By Sam Adams | Criticwire July 10, 2013 at 9:00AM
What: FX's new drama The Bridge, in which detectives Cross (Diane Kruger) and Ruiz (Demian Bichir) track a serial killer working both sides of the border between El Paso and Ciudad Juarez.
When: premieres Wed., July 10 at 10 p.m. New episodes weekly.
Though some critics feel the decision to withhold the information that Kruger's brusque, socially awkward detective has Asperger's Syndrome leaves viewers at a disadvantage, they're (near-)united in praise for Demian Bechir's performance as her Mexican equivalent, and for the show's exploration of its border territory.
David Wiegand, San Francisco Chronicle:
Setting plays a significant role in The Bridge -- in that regard, it's like The Killing without rainfall. The Bridge makes potent use of dry, lifeless desert, the teeming streets of Juarez and the dusty roads through Texas and Mexican back country. Even the El Paso squad room is an underpopulated office in which the fluorescent light is as punishing as the Texas sun.... A few missteps notwithstanding, The Bridge crackles with intelligence and great acting at every turn.
Matt Zoller Seitz, New York:
There are a few lackluster characterizations and performances, and scenes in which supposedly hardcore professionals seem more naive than they might be in life, presumably to make it easier for The Bridge to set up little lessons in sociology, history, and politics. But this show’s worth watching regardless of how you feel about its bits and pieces. It’s an attempt to make an epic on an indie-film budget.
Alan Sepinwall, HitFix:
[W]hat makes The Bridge special, and potentially great, is an attribute more often applied to real estate than TV drama: location, location, location.
James Poniewozik, Time:
[W]hat’s most compelling about The Bridge is that it emphasizes not the psychology or forensics of the case but its context.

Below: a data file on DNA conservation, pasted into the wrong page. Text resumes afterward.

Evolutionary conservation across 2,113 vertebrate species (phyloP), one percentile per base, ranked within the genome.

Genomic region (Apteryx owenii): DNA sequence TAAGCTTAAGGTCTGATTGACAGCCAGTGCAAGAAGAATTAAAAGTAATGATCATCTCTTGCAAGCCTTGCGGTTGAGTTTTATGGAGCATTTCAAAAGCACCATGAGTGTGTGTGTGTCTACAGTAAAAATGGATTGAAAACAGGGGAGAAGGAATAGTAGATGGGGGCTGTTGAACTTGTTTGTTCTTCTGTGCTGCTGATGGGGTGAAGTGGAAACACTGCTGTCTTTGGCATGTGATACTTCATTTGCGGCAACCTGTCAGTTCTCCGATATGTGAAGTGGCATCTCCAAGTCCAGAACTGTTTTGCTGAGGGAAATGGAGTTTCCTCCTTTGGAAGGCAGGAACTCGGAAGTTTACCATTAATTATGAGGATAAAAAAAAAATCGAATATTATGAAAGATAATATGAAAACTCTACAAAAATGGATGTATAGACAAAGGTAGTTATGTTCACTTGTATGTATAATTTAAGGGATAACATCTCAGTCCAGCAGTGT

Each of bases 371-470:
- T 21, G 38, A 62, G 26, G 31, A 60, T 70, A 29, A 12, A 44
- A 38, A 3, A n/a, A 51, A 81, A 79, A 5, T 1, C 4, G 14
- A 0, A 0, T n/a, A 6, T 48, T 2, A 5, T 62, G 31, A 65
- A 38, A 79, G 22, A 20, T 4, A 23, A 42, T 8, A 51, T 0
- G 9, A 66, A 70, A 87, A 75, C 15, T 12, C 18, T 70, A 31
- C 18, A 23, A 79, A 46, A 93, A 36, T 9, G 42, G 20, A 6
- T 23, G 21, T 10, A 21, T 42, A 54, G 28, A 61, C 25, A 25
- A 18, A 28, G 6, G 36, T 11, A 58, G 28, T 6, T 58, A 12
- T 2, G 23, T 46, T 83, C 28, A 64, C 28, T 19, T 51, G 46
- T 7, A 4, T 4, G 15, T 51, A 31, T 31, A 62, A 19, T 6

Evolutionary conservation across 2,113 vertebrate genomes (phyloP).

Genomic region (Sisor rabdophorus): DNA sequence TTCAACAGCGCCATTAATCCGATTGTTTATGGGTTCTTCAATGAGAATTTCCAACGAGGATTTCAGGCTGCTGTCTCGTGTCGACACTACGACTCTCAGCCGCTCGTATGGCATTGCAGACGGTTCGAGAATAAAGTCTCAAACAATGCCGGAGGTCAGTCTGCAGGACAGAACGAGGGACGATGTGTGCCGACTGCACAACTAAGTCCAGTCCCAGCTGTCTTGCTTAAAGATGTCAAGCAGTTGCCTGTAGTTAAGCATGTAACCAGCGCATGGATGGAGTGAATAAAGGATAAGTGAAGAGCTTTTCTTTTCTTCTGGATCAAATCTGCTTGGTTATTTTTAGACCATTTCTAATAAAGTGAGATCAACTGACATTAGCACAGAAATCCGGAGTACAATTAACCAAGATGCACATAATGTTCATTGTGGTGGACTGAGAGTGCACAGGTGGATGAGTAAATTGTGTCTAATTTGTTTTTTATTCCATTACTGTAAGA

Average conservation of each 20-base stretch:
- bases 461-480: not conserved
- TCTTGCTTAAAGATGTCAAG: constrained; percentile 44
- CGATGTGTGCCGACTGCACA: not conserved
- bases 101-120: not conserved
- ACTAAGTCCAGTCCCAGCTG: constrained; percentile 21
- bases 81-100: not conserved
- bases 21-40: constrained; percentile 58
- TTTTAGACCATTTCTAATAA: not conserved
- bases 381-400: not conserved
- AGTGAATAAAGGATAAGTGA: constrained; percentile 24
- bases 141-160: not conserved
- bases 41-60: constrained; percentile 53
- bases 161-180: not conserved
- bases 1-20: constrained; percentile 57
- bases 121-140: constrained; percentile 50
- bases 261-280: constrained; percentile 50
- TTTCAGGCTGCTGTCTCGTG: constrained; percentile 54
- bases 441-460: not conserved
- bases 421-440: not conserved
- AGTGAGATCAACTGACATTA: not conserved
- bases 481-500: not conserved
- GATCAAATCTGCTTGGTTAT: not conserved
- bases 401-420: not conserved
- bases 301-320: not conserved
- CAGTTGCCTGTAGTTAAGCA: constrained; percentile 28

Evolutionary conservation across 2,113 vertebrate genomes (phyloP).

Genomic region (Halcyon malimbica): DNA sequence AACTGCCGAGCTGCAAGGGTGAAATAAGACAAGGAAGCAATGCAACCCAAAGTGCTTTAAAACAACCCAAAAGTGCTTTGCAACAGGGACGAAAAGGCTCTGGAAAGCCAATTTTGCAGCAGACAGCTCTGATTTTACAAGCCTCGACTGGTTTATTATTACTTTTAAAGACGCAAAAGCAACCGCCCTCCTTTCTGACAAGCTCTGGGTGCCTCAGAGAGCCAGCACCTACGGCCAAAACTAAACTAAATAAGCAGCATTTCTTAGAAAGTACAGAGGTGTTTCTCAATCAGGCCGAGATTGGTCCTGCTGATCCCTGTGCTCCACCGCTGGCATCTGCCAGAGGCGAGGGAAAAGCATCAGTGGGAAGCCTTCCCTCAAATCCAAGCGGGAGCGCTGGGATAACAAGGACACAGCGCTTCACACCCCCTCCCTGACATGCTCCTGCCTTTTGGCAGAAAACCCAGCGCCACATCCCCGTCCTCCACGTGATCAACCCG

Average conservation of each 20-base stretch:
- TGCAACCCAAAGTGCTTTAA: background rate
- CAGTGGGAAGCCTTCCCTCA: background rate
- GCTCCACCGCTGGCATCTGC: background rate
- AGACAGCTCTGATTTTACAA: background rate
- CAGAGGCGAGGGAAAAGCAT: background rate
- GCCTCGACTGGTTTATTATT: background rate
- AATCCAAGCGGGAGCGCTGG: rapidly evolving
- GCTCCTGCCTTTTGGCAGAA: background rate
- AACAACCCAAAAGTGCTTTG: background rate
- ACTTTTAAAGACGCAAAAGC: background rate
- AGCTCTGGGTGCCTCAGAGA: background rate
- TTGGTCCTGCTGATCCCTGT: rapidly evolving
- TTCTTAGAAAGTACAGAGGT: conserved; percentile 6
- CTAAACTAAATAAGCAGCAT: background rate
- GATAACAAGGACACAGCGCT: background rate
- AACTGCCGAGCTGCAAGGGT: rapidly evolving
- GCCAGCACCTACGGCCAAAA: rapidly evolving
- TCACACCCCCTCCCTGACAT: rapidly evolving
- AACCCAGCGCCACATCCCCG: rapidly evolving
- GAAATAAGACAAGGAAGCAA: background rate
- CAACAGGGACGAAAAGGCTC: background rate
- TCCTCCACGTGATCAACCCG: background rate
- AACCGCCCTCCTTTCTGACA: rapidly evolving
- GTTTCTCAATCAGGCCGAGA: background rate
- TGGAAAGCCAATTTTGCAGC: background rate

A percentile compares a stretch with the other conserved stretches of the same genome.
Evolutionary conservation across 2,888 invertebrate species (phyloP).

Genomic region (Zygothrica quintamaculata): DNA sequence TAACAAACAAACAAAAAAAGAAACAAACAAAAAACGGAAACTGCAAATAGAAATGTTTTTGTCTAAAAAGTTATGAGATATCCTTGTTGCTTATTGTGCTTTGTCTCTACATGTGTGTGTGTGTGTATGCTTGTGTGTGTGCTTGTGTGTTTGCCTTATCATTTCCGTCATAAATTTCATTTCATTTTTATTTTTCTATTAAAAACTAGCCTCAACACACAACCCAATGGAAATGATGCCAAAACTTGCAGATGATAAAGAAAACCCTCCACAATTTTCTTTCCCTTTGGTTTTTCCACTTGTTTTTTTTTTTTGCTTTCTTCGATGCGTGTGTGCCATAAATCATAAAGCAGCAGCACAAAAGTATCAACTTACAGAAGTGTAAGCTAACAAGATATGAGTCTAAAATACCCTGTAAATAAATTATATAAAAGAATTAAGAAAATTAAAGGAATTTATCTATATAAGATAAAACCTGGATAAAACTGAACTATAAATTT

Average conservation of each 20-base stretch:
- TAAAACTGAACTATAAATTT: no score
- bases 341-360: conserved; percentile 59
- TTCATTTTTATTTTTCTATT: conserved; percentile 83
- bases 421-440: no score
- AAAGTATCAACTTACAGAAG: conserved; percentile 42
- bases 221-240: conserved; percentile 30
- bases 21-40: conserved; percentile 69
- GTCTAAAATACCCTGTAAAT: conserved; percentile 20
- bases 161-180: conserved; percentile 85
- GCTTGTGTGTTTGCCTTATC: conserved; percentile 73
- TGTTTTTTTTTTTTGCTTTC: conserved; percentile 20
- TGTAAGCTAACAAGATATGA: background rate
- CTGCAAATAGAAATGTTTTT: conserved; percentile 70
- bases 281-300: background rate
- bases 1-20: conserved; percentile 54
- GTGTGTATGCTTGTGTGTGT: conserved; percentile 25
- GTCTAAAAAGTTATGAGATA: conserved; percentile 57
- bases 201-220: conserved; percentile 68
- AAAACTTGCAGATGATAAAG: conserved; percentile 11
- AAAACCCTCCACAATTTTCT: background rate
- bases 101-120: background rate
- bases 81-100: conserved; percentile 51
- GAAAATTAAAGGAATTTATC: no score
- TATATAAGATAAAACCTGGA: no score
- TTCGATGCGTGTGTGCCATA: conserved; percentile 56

David Hiltbrand, Philadelphia Inquirer:
The Bridge is a very dark show, both literally (everything seems to happen at night) and figuratively (morality quickly grows murky). It's artfully directed, but intensely grisly. And its atmosphere is far more coherent than its sometimes sketchy narrative. But it does string you along. With barbed wire.
Chuck Barney, San Jose Mercury News:
It's a pleasure to watch [Kruger and Bichir] play off one another, and it's fascinating to see how The Bridge ambitiously moves beyond a simplistic serial-killer saga to become a gritty, complex exploration of cultural differences, class issues and border tensions.... FX may have struck dramatic gold again. This series is mesmerizing. It sucks you in like a good book and has you yearning for more.
Alison Willmore, Indiewire:
It's a darkly fascinating setting, and its one that The Bridge is set on taking full advantage of -- which may be why its procedural aspects feel particularly stilted and stale. The series has so much to work with that whenever it settles back into being another serial killer story featuring another dedicated but socially inept detective, it's deflatingly rote.
Maureen Ryan, Huffington Post:
It's not necessarily a problem if Cross is a cipher to those around her; it could be a problem if she remains a brusque cipher to the show's audience.
Tim Goodman, The Hollywood Reporter:
The Bridge is mandatory viewing for drama lovers, but it will be interesting to see where the writers take it and whether they have the big-league ability to make the evident potential materialize. One thing they've hopefully learned is that sometimes holding back information isn't mysterious, it's just confusing.
Brian Lowry, Variety:
Although there are elements here that merit continued attention, most notably Demian Bichir as a dedicated Mexican cop, there are too many missteps to ensure safe passage.
Alessandra Stanley, New York Times:
An excess of ambition may be part of the problem with The Bridge. The cinematography and music are moody, evocative and overly intrusive -- the filmmaking is too self-conscious ever to relax into true creativity. The intersecting story lines are all perhaps too similarly bleak in tone and even hue. Comic relief isn't necessary to a good crime series, but contrast helps a lot.